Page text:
The Business of Podcast Networks in Africa | Day 5/30

podcasting networks in Africa
This entry is part 5 of 30 in the series 2019 BLOG CHALLENGE

Suppose I had a huge pile of money lying around, possibly from the jackpot (remember the jackpot?) I got or from a venture capital-funded by this wealthy investor I was connected with at a Podcast conference somewhere in Nairobi. Better yet, assuming I happen to have made loads of money from years of sweat and a prayer(?), what business venture do I intend to pursue?

Startup ideas come up more than twice a day in my head, but I stop at the initial stages. Because again, we barely dream beyond our arms reach, remember? What I don’t stop myself from obsessing over is building my own Podcast Network. I see this venture as a realistic, more than likely, soon to happen dream that I may fully dip my toe into.


A podcast network is a network of podcasts connected by a similar theme, genre, partnership, or ownership. The idea is to spread their listener bases to each others’ shows. Networks are also distributors who produce and acquire content, then make it available to audiences. They make finding new shows easy by curating quality content and putting it all in one place for listeners.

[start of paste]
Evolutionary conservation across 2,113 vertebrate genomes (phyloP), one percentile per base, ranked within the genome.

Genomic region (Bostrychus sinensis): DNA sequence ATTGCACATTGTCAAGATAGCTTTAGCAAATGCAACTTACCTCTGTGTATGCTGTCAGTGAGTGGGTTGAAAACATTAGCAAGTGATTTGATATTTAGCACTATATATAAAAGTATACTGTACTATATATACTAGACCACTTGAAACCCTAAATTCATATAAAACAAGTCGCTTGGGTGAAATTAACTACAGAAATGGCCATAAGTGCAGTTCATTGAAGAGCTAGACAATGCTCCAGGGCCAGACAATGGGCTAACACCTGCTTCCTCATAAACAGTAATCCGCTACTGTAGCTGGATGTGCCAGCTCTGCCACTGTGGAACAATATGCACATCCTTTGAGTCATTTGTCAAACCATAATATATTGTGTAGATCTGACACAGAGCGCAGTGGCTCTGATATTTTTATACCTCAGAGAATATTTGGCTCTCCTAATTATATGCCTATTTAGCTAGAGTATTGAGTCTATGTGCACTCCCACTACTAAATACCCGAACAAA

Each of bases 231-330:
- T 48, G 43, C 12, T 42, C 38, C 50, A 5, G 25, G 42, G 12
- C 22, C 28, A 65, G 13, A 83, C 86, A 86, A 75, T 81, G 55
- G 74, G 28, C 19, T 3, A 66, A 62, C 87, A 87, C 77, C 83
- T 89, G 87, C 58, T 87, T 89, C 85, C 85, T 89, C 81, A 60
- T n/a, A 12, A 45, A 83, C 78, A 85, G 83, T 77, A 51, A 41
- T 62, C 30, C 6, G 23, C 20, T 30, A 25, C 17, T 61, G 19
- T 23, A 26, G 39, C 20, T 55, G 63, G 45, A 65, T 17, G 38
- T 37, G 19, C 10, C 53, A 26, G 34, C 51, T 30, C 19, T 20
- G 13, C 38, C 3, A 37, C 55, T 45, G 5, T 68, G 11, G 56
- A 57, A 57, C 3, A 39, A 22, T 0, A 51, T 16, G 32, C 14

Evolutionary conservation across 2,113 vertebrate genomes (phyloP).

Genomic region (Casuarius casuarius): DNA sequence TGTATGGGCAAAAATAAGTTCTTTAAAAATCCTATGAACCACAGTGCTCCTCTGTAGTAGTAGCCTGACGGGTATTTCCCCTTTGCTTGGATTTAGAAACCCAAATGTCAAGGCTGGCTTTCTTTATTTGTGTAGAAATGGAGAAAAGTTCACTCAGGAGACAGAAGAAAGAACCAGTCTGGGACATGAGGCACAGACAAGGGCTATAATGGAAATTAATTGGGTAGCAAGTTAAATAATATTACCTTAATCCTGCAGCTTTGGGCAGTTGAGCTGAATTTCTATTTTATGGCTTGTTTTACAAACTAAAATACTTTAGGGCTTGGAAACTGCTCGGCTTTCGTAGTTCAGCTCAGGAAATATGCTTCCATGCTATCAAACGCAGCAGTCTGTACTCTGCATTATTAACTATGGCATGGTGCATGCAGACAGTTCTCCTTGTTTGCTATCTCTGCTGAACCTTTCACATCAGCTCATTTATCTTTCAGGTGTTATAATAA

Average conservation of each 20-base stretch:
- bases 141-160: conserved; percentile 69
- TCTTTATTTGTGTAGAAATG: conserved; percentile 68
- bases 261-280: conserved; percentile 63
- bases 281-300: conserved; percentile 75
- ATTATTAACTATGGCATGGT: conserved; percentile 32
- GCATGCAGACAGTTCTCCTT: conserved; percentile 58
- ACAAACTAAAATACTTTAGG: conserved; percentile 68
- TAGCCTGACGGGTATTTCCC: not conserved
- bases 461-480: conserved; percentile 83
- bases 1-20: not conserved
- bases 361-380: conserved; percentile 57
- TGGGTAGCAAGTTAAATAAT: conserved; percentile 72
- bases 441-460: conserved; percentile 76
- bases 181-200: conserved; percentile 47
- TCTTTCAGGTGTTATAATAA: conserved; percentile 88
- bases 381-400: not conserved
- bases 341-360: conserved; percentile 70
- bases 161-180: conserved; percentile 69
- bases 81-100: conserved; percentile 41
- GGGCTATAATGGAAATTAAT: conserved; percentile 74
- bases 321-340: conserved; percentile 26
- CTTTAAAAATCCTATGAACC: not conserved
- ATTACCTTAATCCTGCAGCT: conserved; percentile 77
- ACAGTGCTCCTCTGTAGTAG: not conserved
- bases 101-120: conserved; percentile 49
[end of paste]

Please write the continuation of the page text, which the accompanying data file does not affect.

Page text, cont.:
If you listen to a large number of podcasts, then there’s a good chance that several of them are affiliated with a podcast network. The heavy hitters of the podcast network world are benefitting from the podcasting revenue boom. This is despite warnings of the Podcast bubble bursting in this era.

The podcast business is lucrative

Podcasts are an increasingly attractive medium for digital advertising. The audience has embraced the appeal, and the surge in numbers is clear. The number of podcasters has exploded and, simultaneously, the quality of the content and production value. This growth has generated an increase in ad revenues. Media and Music companies have also taken notice and want in on the shares. The business is lucrative.

Streaming service and distributor Spotify which is in the business of brokering exclusives with creators and personalization of user experience with their new playlist feature to make better recommendations has fully bought into the podcast ecosystem buying Gimlet, Parcast, and Anchor while at it. The Ringer Podcast Network, which makes up a huge amount of my personal listening, made ad sales that beat $15 million in 2018.

Is it worth dipping your toes?

The current gold rush in launching Podcast Networks back here in Africa has seen the pioneer hitmakers and potential game-changers work harder to figure out the model for podcast success, reaping the rewards meanwhile. Cliff Central, one of the very first online radio and podcasting platforms in Africa, changed the South Africa audio landscape attracting traditional radio stations to this format.

Kaya FM remodeled its approach to offering digital content to its listeners, which has definitely grown its podcast listenership loyalty. Portable Voices, a Kenyan audiobook production company and Podcast Network, has a Creatives Club that supports its creators through editing, scriptwriting, and production.